Creating Father-Friendly Environments

Child-serving systems do well when they intentionally focus on the engagement of fathers in planning and implementation strategies. It is important for the prevention community to work collaboratively with diverse groups of fathers to promote culturally appropriate and father friendly strategies that support family and community well-being.

Here are a few tips to consider when creating a father friendly environment in your organization and programs:

  • Provide training to staff on building positive rapport and relationships with fathers.
  • Create a father-friendly physical environment (pictures of diverse fathers as part of décor, reading material).
  • Plan and provide program services at convenient hours for fathers.
  • Host group activities for fathers and their children.

Resources that provide additional information on creating welcoming environments:

Prevention Strategies and Evidence-Based Programs

There are a wide variety of strategies and resources to support fatherhood initiatives and interventions in prevention and family strengthening environments, including the two toolkits below:

  1. The National Responsible Fatherhood Clearinghouse’s Responsible Fatherhood Toolkit offers a framework and activities for building and sustaining responsible fatherhood programs, including  special topics such as fathers of children with special needs, fatherhood issues in the context of the child welfare system, cultural responsiveness, non-residential fathers, young fathers, and fathers navigating incarceration and re-entry.
  2. The Father Friendliness Organizational Self-Assessment and Planning Tool, developed by The National Center for Strategic Nonprofit Planning and Community Leadership (NPCL) in partnership with The National Head Start Association (NHSA), can help family service programs assess their organization’s readiness to provide services to fathers and father figures.

In addition, identifying dedicated staff for your fatherhood engagement planning is key.  According to research, “Hiring staff who can build rapport with fathers and develop ongoing relationships of trust and commitment” is key to helping with recruitment and retention efforts.8 Many fatherhood programs have had success in hiring fathers or males from the local community which can lead to positive recruitment of participants and the overall success of fatherhood programs.

Additional Resources

Birth to 5 Father Engagement Guide

U.S. Department of Health & Human Services, Administration for Children & Families, ECLKC  https://eclkc.ohs.acf.hhs.gov/family-engagement/birth-5-father-engagement-guide/creating-father-friendly-environments-early-childhood-programs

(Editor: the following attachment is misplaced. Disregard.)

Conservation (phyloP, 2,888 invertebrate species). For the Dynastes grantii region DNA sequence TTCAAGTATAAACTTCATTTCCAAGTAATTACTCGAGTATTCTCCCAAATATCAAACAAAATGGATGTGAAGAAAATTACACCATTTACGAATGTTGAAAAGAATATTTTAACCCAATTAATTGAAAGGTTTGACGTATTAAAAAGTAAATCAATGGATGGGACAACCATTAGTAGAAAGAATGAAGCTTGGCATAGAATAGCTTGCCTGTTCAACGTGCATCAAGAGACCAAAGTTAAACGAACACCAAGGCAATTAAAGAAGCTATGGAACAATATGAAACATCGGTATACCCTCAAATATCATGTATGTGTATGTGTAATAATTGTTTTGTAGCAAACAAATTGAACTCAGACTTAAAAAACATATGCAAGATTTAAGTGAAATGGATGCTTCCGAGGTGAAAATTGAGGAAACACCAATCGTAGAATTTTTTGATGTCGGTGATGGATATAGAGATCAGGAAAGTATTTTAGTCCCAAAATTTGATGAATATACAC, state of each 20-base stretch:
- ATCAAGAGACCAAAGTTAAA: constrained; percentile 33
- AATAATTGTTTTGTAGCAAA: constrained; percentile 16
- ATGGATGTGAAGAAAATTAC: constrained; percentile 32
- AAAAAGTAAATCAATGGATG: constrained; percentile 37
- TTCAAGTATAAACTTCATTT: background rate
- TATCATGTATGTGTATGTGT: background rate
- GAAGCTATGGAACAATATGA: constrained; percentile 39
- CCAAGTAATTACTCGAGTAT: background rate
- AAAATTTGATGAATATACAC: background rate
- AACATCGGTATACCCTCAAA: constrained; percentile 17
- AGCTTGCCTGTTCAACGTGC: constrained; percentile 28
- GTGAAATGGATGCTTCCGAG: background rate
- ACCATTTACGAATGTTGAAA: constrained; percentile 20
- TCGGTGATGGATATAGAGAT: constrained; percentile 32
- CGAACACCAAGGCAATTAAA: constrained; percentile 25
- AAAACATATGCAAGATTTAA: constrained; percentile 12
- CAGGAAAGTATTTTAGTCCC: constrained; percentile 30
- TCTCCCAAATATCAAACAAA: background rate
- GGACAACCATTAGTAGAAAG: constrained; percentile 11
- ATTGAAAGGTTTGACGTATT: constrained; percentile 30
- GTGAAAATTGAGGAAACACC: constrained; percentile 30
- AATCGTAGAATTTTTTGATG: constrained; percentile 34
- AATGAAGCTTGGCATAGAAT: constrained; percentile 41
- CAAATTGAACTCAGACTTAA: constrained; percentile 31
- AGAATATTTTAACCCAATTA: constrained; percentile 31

Child Welfare Information Gateway – Engaging Fathers page

https://www.childwelfare.gov/topics/preventing/promoting/fatherhood/community/

How Can We Better Engage Fathers in Prevention?

Casey Family Programs, Strong Families. Issue Brief – February 2019 https://www.casey.org/media/SF_Engaging-Fathers-Prevention.pdf

Fathers Incorporated

Established in 2004, Fathers Incorporated (FI) has a unique seat at the national table, working with leaders in the White House, Congress, U.S. Department of Health & Human Services, Family Law, Business, Faith-Based and the Responsible Fatherhood Movement. FI works to change the current societal and cultural definition of family to be inclusive of fathers. FI works collaboratively with organizations around the country to identify and advocate for social and legislative changes that lead to healthy father involvement with children, regardless of the father’s marital or economic status, or geographic location. https://fathersincorporated.com/

National Fatherhood Initiative

A leading provider of research on father presence and father involvement, research and evidence-based fatherhood programs and resources, staff training, and father-engagement planning services for human service organizations and practitioners. https://www.fatherhood.org/

National Responsible Fatherhood Clearinghouse

The Clearinghouse is an Office of Family Assistance (OFA) funded national resource under the USDHHS for fathers, practitioners, programs/Federal grantees, states, and the public-at-large who are serving or interested in supporting strong fathers and families. The Clearinghouse goals include disseminating current research and proven strategies with dads, researchers, policymakers, and other stakeholders. The website includes tips for dads, fatherhood programs, and a library with resources on responsible fatherhood. https://www.fatherhood.gov/

 


Endnotes

1“Father Presence,” National Responsible Fatherhood Clearinghouse, accessed February 13, 2024  https://www.fatherhood.gov/for-dads/father-presence.

2 “Involved Fathers Play An Important Role In Children’s Lives,” Institute for Research on Poverty, February 2020, https://www.irp.wisc.edu/resource/involved-fathers-play-an-important-role-in-childrens-lives/.

3 “A Father’s Impact on Child Development,” Children’s Bureau, May 12, 2023, https://www.all4kids.org/news/blog/a-fathers-impact-on-child-development/.